Objectives. We sought to investigate the long-term efficacy of slow- pathway catheter ablation in patients with spontaneous, documented paroxysmal supraventricular tachycardia (PSVT) and dual atrioventricular (AV) node pathways but without inducible tachycardia. Background. The lack of reproduction of clinical PSVT by programmed electrical stimulation, which is not uncommon in AV node reentrant tachycardia (AVNRT), is a dilemma in making the decision of the therapeutic end point of radiofrequency catheter ablation. Methods. Twenty-seven patients (group A) with documented but noninducible PSVT and with dual AV node pathways were prospectively studied. Programmed electrical stimulation could induce a single AV node echo beat in 12 patients, double echo beats in 4 patients and none in 11 patients at baseline or during isoproterenol infusion. Of the patients in group A, 16 underwent slow-pathway catheter ablation and 11 did not. The clinical and electrophysiologic characteristics of the 27 patients were compared with those of patients with dual AV node pathways and inducible AVNRT (group B, n = 55) and patients with dual AV node pathways alone without clinical PSVT (group C, n = 47). Results. During 23 ± 13 months of follow-up, none of the 16 patients with slow-pathway catheter ablation had recurrence of PSVT. However, 7 of the 11 patients without ablation had PSVT recurrence at 13 ± 14 months of follow-up (p < 0.03 by Kaplan-Meier analysis). Compared with groups B and C, group A consisted predominantly of men who had better retrograde AV node conduction and a narrower zone for anterograde slow- pathway conduction. Conclusions. Slow-pathway catheter ablation is highly effective in eliminating spontaneous PSVT in which the tachycardia is not inducible despite the presence of dual AV node pathways.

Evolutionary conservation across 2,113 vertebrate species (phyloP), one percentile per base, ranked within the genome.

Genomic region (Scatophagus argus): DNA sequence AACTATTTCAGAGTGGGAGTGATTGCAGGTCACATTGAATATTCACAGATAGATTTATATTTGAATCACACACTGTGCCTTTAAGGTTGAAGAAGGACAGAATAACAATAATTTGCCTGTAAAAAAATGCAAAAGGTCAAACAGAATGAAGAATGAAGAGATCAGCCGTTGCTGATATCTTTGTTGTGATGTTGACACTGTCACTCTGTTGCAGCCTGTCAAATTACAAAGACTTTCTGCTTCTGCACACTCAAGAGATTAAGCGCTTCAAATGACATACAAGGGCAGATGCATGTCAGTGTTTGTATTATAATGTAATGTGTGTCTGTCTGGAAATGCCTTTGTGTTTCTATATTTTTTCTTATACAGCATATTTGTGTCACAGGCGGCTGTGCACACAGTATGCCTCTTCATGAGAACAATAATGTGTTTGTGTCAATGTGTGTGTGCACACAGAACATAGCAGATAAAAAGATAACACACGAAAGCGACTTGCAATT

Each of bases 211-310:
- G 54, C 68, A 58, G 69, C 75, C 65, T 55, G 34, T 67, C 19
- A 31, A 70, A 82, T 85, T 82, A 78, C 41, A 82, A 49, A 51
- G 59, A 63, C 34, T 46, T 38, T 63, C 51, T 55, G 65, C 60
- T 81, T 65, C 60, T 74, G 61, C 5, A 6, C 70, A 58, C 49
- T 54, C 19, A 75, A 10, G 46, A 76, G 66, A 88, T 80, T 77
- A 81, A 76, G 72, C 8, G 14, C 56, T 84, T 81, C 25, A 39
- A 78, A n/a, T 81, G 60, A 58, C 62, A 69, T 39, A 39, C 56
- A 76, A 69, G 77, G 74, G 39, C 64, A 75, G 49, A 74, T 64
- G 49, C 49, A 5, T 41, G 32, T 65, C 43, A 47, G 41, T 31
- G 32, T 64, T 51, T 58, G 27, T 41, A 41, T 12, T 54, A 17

ASJC Scopus subject areas
- Cardiology and Cardiovascular Medicine